The council is backing UNISON’s campaigns on ending the public sector pay cap and promoting dignity in social care.
Liverpool City councillors have unanimously passed a motion that recognises the damaging impact that the pay cap has had upon public servants across the city, and on the services they provide. The motion calls on the government to provide the necessary funding so public sector employees can be given a decent pay rise.
The motion also recognises the effectiveness of the union's Pay Up Now! campaign, which will see the issue of public sector pay debated in Parliament next month. The Westminster debate – which takes place on 4 December – was secured after more than 145,000 people signed the union's petition.
UNISON general secretary Dave Prentis came to Liverpool to address the full council on the need for a pay rise. He said:
“Public sector workers across Liverpool have been struggling to get by ever since the government decided to freeze and hold down their pay more than seven years ago.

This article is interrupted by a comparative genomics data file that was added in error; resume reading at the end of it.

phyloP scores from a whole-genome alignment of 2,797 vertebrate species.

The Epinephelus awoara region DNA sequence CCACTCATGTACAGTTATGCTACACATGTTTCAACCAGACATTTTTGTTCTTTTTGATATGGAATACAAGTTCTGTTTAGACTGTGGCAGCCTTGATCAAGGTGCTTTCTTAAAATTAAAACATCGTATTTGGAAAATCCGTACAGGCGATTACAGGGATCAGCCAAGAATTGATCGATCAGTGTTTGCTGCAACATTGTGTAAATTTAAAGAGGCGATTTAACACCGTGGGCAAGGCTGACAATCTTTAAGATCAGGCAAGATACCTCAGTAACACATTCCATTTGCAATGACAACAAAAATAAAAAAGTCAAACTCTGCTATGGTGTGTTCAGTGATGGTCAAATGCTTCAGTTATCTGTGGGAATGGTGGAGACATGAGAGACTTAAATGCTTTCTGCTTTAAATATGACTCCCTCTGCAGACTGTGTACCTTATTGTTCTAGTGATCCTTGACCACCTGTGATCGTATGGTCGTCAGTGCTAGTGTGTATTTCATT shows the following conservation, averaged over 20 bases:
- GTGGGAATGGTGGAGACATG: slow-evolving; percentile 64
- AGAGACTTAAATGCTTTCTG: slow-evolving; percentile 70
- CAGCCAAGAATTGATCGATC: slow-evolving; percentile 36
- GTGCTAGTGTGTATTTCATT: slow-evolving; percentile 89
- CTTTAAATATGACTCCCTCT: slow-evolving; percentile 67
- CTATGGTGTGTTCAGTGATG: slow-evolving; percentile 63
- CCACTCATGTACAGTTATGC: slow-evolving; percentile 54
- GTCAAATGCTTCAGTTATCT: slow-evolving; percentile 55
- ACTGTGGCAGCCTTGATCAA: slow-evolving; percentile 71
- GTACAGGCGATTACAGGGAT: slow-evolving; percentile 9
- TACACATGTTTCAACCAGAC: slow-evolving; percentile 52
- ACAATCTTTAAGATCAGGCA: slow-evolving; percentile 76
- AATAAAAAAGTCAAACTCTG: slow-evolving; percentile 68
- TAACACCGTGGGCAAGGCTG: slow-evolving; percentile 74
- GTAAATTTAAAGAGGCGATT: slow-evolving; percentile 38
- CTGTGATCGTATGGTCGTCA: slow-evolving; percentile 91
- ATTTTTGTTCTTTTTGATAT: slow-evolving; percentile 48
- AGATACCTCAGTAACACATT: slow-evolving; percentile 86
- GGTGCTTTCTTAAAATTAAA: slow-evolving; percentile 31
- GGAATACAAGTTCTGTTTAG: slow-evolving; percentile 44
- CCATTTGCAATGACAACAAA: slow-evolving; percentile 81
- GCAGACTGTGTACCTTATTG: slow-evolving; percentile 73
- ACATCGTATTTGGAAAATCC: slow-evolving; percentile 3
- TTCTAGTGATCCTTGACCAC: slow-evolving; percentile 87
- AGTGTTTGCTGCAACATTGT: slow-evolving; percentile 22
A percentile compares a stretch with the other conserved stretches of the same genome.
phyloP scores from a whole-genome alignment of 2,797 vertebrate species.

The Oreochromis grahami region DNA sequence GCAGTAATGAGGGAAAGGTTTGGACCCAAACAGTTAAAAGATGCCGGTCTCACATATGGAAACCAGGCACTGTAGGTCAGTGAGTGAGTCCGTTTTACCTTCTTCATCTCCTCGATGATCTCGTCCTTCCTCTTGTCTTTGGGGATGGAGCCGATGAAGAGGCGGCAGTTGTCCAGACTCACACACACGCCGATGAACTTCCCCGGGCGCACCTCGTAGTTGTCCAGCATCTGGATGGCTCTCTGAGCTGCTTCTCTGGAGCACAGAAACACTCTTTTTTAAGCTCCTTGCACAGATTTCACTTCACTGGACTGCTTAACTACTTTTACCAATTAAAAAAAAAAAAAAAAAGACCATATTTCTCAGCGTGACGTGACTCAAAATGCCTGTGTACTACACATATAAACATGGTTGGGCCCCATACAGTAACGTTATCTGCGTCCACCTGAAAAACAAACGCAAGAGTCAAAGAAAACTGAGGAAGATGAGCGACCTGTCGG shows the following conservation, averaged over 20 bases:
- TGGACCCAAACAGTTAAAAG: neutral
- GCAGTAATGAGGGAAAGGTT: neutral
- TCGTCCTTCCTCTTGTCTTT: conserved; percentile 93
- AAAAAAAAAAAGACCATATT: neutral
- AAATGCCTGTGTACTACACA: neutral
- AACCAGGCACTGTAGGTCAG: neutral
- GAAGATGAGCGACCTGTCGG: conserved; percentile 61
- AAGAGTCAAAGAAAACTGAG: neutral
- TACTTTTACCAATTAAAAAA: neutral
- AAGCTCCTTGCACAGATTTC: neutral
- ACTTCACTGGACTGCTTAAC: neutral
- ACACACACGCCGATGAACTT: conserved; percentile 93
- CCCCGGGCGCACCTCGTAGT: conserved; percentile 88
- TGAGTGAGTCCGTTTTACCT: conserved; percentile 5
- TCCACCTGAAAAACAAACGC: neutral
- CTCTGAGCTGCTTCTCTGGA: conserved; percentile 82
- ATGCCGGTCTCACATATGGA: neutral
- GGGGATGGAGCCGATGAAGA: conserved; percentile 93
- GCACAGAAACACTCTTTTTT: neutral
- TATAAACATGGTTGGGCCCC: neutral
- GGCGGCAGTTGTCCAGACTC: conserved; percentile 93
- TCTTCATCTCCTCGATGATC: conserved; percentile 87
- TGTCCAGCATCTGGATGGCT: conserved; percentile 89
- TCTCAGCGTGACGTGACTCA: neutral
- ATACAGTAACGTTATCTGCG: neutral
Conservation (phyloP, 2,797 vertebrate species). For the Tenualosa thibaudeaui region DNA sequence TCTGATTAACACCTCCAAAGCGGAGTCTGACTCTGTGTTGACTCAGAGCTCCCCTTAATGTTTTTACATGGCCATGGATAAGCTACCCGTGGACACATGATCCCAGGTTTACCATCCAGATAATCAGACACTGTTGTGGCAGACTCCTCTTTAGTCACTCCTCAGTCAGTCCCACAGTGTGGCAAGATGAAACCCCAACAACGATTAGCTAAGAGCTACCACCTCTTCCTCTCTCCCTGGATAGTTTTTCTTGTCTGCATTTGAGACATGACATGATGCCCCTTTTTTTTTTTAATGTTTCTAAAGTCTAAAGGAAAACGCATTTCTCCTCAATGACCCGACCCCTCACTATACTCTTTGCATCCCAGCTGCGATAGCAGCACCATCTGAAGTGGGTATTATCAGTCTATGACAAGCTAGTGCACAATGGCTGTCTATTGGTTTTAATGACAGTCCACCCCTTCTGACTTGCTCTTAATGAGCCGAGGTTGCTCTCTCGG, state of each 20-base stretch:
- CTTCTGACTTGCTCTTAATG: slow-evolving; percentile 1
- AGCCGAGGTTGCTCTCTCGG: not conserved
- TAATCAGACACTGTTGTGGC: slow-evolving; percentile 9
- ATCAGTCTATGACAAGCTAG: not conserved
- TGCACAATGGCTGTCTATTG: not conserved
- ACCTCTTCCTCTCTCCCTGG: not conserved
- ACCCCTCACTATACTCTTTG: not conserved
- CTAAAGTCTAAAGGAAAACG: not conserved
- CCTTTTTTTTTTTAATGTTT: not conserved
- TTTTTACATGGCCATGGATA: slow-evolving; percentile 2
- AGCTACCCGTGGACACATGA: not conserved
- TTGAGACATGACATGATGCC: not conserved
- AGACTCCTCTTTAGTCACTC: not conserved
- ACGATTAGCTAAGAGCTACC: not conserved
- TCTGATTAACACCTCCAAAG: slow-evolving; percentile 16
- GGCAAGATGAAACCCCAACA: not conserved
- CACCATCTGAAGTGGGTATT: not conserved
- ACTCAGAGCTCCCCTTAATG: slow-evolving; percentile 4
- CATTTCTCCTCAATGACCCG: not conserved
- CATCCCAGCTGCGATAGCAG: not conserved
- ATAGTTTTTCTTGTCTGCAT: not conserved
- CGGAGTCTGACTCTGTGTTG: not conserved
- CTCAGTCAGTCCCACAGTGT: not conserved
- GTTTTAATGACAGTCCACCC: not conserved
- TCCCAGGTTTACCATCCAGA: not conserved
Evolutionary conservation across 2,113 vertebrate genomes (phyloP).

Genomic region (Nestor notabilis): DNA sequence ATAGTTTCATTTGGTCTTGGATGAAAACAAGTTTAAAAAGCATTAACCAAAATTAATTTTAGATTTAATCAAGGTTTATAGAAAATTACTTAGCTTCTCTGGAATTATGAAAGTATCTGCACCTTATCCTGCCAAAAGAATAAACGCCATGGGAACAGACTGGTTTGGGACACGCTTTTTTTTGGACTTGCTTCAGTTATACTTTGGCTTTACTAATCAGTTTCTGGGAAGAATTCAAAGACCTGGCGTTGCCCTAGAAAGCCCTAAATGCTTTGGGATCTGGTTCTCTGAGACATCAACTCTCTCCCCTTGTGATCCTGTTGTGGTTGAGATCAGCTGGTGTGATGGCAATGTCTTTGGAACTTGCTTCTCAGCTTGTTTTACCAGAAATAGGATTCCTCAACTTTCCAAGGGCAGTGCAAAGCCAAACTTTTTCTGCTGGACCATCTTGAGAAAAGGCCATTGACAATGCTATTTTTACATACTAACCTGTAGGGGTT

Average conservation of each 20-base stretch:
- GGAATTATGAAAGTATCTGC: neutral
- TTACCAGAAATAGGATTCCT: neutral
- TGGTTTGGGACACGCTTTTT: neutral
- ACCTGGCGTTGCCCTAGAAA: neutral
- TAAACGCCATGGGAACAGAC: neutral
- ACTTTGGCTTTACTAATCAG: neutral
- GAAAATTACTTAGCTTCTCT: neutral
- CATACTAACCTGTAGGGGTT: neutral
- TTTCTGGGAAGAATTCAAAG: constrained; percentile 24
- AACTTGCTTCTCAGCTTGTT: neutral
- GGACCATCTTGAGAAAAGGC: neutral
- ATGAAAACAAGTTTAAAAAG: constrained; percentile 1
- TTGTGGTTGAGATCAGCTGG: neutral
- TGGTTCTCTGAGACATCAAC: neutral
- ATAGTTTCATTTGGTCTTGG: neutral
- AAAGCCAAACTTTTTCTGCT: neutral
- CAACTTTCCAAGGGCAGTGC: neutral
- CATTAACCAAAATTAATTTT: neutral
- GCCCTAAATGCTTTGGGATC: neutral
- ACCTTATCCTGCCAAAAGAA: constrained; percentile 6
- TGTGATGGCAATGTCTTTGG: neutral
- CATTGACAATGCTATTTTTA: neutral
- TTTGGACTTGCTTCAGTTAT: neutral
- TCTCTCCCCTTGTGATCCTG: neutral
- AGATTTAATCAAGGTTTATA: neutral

"Ministers say the cap is no more, but if the chancellor doesn't come up with any new money in the budget next week, the only way local councils like Liverpool would be able to fund a pay rise would be by cutting jobs and services. And no one wants to see that.
"If we value our public services, we must value those that deliver them too. The time has come to give all council, health, school, civil service and police employees a long overdue pay rise.”
Liverpool City Council has also signed up to the principles in UNISON's ethical care charter which aims to improve the quality of care in the city. It is pledging to commission care packages of at least 30 minutes, and to work with the care sector to improve pay and training for staff.
Dave Prentis said:
"Liverpool Council’s commitment to ethical care is very welcome. UNISON will continue to work with all six authorities in the city region to pursue better standards in the sector through the Care Workers for Change campaign. Decent employment conditions for care workers are vital for improving the quality of life for the people they look after."